When I was in the sixth grade, we took a week-long class trip to go snorkeling off the coast of California (because my school was crazy awesome). I wasnӴ exactly afraid of sharks or jellyfish or sharks or sharks. After all, I did go in the water (and it was the ocean). We spent four days snorkeling, and each day was better than the last (and it started out really good, so you do the math). That is, until I swam through a ԫelp forestԠ(which isnӴ as much of a forest as it is a Էadԩ.

In an instant those dirty seaweeds wrapped themselves around my leg, and I knew that monsters were pulling me to the bottom of the ocean where I would die נcold and alone. I would never play Nintendo again, and no one would be able to take care of my cat (I knew that having a pet was a big responsibility).

Whatӳ funny is that when I see seaweed at the store (fancy store) Iӭ all like, ԗhatever seaweedԠor ԉ canӴ believe people eat thatԠor ԗhoӳ dried out now!ԠBut in the sixth grade it tried to kill me.

Fear is all about perspective.

My imagination betrayed me. My perspective was wrong. Fear tricked me and then happily retreated back to the sanctuary of its factory so it could design, scheme, and dream up new methods of deceit. Fear turns me against myself. It exploits my imagination. It creates monsters, it paralyzes, it never tires (as long as I continue to provide it with an unlimited supply of natural resources). Fear tries hard. Fear has to try hard נit is up against a mighty opponent: Perfect Love.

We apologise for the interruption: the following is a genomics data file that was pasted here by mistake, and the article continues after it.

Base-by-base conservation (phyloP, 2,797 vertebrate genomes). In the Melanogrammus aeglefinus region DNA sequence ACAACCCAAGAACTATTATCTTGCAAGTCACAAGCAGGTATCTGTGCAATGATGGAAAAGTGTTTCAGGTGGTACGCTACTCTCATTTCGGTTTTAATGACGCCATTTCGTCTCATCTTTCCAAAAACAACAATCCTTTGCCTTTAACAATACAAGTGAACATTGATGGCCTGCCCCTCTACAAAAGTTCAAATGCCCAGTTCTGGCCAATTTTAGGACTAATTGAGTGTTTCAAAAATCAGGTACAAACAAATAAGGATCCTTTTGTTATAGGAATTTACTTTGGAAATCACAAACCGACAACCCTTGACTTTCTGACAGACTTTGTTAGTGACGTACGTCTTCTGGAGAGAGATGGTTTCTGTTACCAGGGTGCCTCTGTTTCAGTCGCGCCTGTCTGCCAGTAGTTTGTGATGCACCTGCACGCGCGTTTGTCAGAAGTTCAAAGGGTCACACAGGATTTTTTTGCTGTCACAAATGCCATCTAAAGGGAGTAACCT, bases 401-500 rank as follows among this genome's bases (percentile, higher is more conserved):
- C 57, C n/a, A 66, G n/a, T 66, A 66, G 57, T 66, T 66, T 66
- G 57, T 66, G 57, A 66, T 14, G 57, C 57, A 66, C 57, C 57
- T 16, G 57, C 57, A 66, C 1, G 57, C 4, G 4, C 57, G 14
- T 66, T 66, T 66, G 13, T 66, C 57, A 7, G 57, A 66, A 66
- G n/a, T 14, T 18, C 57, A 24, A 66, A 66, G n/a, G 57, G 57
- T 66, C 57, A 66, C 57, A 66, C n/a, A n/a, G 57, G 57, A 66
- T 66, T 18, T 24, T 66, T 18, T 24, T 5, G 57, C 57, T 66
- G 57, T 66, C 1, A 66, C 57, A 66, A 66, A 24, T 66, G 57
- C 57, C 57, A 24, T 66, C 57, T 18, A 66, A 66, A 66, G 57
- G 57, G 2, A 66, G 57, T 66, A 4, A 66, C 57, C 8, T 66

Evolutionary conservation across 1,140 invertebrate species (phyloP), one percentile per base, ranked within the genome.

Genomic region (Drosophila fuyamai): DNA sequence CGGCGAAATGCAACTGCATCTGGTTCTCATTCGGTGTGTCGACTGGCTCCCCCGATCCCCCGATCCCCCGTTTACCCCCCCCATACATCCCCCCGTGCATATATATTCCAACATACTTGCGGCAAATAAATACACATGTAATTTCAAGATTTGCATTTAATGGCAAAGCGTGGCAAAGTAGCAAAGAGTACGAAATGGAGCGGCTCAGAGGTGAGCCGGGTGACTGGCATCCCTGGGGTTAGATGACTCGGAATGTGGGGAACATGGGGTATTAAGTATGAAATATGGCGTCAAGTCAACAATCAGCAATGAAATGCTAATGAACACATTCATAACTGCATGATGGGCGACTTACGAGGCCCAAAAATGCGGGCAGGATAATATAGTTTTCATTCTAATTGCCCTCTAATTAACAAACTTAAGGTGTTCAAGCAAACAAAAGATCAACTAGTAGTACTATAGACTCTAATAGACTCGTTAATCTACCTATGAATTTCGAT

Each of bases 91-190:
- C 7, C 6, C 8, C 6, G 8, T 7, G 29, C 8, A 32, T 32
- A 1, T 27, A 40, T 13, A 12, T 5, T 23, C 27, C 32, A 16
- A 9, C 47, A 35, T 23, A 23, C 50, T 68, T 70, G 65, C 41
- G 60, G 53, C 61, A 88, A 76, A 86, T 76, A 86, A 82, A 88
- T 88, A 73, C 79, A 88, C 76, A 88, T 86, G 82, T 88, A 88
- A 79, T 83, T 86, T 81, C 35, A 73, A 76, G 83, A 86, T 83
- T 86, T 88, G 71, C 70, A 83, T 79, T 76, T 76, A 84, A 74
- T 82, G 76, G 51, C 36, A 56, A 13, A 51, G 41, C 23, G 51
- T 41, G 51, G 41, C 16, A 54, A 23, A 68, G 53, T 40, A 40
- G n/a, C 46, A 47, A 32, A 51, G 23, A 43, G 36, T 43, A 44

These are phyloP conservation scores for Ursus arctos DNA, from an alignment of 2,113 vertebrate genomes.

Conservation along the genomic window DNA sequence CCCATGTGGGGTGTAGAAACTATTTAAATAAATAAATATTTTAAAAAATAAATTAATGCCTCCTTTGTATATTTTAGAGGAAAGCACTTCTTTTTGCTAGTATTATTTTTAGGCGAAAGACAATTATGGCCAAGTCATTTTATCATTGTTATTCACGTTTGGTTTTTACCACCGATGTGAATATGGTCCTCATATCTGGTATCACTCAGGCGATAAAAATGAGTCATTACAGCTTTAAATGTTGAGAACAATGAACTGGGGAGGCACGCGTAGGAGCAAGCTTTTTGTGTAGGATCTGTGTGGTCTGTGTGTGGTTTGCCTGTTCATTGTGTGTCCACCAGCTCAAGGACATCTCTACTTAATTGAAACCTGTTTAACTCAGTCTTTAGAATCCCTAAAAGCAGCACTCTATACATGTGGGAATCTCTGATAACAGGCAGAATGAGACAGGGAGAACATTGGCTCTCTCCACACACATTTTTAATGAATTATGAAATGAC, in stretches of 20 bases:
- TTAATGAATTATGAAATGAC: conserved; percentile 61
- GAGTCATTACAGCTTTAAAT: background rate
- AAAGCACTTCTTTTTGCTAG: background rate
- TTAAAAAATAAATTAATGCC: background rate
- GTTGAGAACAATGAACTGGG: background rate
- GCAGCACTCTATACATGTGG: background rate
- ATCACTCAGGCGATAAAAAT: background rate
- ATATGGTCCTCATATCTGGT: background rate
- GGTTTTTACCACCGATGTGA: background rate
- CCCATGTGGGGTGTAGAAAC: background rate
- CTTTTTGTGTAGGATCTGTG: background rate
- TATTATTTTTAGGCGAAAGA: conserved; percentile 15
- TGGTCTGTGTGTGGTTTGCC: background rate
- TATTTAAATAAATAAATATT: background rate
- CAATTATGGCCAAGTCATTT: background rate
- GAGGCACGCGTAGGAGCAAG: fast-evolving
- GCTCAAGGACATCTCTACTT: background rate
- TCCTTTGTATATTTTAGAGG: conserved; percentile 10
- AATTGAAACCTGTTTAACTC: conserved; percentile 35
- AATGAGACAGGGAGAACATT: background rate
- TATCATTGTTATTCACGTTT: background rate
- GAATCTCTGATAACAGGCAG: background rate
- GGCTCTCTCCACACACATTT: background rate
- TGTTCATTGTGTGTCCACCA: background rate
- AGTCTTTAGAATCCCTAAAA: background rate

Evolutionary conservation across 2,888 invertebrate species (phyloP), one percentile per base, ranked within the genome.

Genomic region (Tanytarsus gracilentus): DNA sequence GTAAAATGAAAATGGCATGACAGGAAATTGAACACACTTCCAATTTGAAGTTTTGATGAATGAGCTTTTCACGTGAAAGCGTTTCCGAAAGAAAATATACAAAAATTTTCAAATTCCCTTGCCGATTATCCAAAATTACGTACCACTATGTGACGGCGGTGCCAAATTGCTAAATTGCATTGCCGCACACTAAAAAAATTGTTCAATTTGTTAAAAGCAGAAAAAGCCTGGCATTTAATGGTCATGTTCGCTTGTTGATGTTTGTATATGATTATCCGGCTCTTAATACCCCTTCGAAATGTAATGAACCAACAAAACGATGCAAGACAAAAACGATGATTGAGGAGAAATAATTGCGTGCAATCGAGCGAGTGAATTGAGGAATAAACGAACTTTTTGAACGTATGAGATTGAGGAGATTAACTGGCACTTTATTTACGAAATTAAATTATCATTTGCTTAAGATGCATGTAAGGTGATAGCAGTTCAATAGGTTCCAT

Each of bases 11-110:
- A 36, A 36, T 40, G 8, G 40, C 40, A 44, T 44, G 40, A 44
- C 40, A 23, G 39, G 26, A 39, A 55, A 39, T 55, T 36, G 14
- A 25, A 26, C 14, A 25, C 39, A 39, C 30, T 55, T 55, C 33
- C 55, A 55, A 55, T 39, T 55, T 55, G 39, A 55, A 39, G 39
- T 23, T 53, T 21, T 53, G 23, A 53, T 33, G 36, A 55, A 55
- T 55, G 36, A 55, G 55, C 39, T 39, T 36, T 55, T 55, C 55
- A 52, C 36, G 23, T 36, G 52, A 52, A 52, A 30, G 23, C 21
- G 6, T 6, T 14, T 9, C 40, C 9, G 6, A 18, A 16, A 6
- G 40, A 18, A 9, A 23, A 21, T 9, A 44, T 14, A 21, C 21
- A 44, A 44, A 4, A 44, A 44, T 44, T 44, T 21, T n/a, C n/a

Perfect Love shifts perspectives. Perfect Love creates peace; it frees; it never tires. Perfect Love has its own factory, but it is self-sufficient. Fear needs me, but I need Perfect Love. When I plug into Love I am fed instead of fed upon. I am tried instead of tired. I am at peace.

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